City dwellers are mocking Agriculture Secretary William Dar. With looming global food crisis he exhorted Filipinos, including urbanites, to plant, fish and raise animals. Cosmopolites are adept in trades and professions, but inexpert in farming, aquaculture and livestock. They live in cramped apartments or condos. “Where will I raise my favorite foods – shrimps and pork?” quipped a broadcaster. Most cities forbid raising of food animals.
The only farmers, fish and animal raisers in cities are those who fled rural penury. They’ve turned to odd jobs. Wives work as housemaids. Dar’s four years of agricultural over-importing drove them out of work. Smuggling of grains, vegetables, fruits, fish, pork and poultry further worsened their plight. National and local governments took too long to help them rebuild homes, farms, fishpens, boats and barns wrecked by typhoons. The average age of Filipino farmers is 60.
Dar attributes the impending food shortage to the pandemic, the Ukraine war and surging oil prices. COVID-19 slowed down global trade, including of farm machineries, animal feeds and ingredients, aquaculture and fishing implements.
The ongoing Russian invasion of Ukraine has led to fertilizer shortage worldwide. Fertilizer’s main component is nitrogen derived from natural gas, of which Ukraine is among the largest producers. With Ukrainian gasfields idled, farmers around the world are stockpiling what’s left.
The war delayed the planting of wheat, of which Ukraine again and surrounding countries are the main producers. The UN forecasts a global shortage. People will shift to other grains as staple, primarily rice. Rich countries will buy up stocks from India and Southeast Asia. Poor Philippines will be elbowed out of the queue. ASEAN friends will be unable to help. Vietnam, Thailand, Cambodia and Myanmar, the usual rice suppliers to the Philippines, are suffering reduced harvests. Thirteen dams in China divert water from the Mekong River, greatly reducing farm and fishpond output in the delta and other plains downstream.
Fertilizer rates in the Philippines already had doubled before the pandemic. Hardly any help came from the government. The Ukraine war further pushed up prices. Still no action. The Rice Tariffication Law of 2019 failed to bring down prices to pre-2016 levels, the Federation of Free Farmers laments.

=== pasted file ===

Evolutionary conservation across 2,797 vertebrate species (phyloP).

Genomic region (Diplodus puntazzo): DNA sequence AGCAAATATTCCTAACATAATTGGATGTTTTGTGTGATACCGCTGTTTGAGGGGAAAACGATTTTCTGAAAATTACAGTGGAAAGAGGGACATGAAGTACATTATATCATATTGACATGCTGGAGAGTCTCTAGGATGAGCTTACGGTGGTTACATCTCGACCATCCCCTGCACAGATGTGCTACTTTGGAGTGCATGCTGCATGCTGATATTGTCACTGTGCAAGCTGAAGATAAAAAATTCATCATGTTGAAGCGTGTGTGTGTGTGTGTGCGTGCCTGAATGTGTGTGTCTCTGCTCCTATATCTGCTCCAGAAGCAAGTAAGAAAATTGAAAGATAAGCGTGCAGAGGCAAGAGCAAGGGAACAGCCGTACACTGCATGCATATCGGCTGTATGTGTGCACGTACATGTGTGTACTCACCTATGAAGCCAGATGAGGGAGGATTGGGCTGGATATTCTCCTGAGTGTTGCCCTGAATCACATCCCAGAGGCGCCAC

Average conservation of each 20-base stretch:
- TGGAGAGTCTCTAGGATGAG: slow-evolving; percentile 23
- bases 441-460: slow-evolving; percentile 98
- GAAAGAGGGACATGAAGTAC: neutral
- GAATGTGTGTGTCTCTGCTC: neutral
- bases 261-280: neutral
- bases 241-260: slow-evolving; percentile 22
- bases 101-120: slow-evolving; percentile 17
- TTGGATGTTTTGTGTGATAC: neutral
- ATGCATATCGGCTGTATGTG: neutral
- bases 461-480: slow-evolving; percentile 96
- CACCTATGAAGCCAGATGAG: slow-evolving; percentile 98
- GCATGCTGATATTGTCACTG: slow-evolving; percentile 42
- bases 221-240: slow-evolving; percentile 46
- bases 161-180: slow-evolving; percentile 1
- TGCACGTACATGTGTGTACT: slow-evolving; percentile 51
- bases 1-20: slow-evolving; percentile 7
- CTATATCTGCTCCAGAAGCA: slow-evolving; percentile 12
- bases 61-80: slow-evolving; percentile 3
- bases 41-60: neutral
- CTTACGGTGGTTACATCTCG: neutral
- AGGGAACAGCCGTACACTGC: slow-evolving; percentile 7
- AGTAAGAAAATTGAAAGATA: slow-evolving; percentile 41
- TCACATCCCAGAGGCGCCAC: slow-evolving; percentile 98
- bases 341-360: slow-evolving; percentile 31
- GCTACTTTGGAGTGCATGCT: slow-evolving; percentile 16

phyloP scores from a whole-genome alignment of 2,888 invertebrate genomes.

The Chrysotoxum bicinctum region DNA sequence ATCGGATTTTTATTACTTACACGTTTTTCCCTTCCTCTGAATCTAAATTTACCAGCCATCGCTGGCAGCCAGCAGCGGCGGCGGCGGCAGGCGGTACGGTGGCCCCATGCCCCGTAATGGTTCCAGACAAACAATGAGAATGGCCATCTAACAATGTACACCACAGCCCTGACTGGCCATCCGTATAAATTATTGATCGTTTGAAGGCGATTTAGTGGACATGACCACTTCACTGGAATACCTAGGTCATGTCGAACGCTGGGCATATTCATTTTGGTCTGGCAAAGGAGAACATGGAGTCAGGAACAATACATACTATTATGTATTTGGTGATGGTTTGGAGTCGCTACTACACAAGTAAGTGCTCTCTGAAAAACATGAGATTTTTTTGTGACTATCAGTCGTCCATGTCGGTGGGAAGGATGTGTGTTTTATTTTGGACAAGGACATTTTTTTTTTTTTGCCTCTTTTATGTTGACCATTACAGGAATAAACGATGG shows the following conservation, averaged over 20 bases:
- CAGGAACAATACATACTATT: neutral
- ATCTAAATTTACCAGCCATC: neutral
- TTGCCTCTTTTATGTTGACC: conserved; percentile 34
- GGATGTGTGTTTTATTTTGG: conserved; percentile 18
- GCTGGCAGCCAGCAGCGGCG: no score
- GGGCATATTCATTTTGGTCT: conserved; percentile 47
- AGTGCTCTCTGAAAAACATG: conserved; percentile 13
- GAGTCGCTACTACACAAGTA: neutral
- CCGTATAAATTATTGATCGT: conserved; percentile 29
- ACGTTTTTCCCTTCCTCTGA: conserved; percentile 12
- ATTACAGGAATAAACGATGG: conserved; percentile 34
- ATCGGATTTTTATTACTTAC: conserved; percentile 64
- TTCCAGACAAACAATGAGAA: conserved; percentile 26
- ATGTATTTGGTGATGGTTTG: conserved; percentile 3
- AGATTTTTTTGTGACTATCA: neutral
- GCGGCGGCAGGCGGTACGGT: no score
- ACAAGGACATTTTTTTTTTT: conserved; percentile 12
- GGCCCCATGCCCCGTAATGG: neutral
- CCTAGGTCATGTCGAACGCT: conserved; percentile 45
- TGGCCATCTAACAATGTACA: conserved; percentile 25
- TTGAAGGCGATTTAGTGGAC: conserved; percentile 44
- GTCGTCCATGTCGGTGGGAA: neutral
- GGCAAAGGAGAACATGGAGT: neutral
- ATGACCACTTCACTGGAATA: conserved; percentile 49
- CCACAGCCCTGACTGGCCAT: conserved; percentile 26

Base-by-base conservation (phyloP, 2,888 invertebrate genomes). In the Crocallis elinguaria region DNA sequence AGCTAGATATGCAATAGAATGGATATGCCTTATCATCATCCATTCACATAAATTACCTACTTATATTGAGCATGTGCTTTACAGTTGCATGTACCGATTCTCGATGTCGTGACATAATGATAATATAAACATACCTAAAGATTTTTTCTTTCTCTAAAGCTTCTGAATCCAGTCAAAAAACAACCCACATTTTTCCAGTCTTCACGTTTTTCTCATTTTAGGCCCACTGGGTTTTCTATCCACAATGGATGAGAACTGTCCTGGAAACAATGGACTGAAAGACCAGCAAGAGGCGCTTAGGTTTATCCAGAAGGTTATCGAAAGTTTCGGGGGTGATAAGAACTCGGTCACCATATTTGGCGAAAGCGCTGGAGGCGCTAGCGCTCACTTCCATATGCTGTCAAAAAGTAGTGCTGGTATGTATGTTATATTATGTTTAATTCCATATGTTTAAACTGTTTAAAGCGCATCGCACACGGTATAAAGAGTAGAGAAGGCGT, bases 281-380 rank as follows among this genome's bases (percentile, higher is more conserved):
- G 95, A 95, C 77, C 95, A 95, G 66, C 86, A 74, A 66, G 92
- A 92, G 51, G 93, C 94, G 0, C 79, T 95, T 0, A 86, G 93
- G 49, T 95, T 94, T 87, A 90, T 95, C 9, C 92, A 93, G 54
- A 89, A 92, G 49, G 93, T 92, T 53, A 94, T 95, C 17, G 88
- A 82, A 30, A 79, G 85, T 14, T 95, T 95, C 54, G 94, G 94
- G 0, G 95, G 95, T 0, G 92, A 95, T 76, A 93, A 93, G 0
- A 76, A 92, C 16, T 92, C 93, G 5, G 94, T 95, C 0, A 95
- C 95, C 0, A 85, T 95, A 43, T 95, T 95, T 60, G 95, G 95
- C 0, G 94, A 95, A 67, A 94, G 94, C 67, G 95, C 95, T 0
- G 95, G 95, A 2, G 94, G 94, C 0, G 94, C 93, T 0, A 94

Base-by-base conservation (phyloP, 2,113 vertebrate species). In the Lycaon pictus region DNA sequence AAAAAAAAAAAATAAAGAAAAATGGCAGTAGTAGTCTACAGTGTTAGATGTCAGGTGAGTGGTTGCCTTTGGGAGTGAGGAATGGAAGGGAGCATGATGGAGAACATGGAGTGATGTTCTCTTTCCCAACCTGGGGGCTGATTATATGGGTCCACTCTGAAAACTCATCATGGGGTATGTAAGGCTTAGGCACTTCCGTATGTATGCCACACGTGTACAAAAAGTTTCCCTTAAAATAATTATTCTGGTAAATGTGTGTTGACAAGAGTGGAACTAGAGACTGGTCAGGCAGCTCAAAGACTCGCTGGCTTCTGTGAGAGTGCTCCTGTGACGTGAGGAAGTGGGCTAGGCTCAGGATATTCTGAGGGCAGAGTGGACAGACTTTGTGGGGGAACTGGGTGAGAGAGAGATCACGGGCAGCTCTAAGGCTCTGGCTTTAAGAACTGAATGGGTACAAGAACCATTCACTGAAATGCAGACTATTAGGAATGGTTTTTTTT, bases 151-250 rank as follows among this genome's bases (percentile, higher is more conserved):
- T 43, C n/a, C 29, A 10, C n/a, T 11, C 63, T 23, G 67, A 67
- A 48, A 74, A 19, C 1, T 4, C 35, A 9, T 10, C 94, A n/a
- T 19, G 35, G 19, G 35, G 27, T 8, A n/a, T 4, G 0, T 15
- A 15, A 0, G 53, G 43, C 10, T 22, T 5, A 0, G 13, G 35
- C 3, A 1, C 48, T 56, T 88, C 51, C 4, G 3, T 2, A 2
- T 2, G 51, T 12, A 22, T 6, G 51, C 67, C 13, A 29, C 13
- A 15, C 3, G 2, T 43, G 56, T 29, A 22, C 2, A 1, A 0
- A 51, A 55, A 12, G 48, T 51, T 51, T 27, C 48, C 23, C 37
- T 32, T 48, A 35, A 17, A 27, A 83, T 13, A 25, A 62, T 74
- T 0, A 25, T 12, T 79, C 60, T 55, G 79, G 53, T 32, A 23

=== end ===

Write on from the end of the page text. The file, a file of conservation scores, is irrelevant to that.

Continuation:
When African Swine Fever struck Luzon, Dar massively imported pork but at reduced tariff. Ignored were hog-raisers who needed the collections to cover their costs of replacing diseased stocks. When poultry prices rose due to expensive feeds and electricity, Dar massively imported chicken, again at low duties. The domestic industry suffered.
At the onset of the 2021 yearend fishing ban, Dar insisted on importing fish from China, hundreds of thousands of tons. Opposition from commercial fleet owners, artisanal fishermen and fish growers was ignored. Pens and ponds were brimming with tilapia and bangus good for seven months. When Super Typhoon Odette hit the Visayas and Mindanao in the first quarter of 2022, Dar again insisted on importing more fish from China, supposedly “to increase production.” No one thought of helping fisherfolk repair broken bancas.
Vegetable smuggling from China demoralized local growers. They had to throw away millions of kilos of produce because of the unfair competition and costly transportation. In the ensuing Senate investigative hearings, all snubbed by Dar, he was revealed to be applying for reappointment in the next administration. He now hails as doable that next admin’s promise of P20-rice, something he never achieved to begin with.
Filipinos suffered rice shortage in the early years of martial law, 1973-74. Rich and poor queued to buy stocks mixed with ground corn. To avert a repeat, Dar wants to increase the National Food Authority buffer stocks from seven to 30 days. Good idea. A city boy planting rice in his living room would take a hundred days to harvest.
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Catch Sapol radio show, Saturdays, 8 to 10 a.m., DWIZ (882-AM).